The Most Common Comma Mistakes, and How to Avoid Them

I’m the sort of guy who likes to learn to do things well.  If I make a cut on the table saw, I want it to be the best cut. If I set out to create a tasty meal, I want to do my best knife work, get the crustiest sear and the perfect seasoning. You call it obsessive perfectionism, I call it trying my best. Same same.

And I write and edit for a living, so I wanna use the English language as best as possible. (Yes, I started that particularly vulnerable sentence with and and used the colloquialism wanna.) So, I tend to love the various grammar geek posts and misused words infographics about the blogosphere, especially when there’s new stuff to learn.

And this, my friends, is an especially good one. If you know all these tricks to proper comma usage, particularly that trickster identifier-name syntax, you deserve a very large milkshake.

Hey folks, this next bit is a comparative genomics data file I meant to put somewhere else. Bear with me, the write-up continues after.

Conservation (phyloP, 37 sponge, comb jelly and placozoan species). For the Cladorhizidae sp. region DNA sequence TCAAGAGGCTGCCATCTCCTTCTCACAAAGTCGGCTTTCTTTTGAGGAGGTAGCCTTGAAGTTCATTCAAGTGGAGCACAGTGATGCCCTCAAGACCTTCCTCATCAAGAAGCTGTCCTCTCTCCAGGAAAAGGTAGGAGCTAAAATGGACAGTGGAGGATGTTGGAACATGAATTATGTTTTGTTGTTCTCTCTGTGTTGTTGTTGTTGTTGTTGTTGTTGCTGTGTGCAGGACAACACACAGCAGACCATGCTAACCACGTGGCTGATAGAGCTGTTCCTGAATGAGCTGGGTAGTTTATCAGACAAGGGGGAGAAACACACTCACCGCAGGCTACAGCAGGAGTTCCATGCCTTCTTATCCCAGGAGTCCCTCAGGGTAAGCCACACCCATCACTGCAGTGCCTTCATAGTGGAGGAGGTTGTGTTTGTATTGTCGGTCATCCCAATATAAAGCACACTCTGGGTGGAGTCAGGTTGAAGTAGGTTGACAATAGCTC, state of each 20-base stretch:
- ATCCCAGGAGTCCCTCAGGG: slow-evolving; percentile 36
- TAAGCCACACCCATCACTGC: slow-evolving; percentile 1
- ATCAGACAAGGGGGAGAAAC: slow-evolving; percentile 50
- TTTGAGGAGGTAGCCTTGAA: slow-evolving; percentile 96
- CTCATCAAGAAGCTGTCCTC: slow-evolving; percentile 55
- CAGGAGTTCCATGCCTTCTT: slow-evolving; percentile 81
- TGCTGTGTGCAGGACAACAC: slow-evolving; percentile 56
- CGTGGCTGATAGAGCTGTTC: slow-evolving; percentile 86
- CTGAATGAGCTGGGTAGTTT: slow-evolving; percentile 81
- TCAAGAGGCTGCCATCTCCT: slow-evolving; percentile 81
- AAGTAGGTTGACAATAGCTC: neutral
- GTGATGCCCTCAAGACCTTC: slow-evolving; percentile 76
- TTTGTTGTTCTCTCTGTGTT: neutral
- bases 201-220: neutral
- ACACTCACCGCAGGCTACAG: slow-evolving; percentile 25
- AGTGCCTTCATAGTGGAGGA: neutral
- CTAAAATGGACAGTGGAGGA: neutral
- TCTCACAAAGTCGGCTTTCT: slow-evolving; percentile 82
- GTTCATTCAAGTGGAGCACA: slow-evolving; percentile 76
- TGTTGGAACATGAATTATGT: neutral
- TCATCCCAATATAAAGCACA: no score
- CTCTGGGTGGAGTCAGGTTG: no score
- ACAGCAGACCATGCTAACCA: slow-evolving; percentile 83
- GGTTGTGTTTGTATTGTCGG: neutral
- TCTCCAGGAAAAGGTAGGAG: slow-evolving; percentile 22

Concerning which author Ben Yagoda says,

One helpful set of terms is essential vs. nonessential. When the identifier makes sense in the sentence by itself, then the name is nonessential and you use a comma before it. Otherwise, no comma. That explains an exception to the only-thing-in-the-world rule: when the words “a,” “an” or “some,” or a number, come before the description or identification of a name, use a comma.

If that doesn’t make sense, read on, friends. Read on.

The Most Comma Mistakes []


PS – I have no doubt there’s at least one mistake in this post. i invite you to point it out in the comments.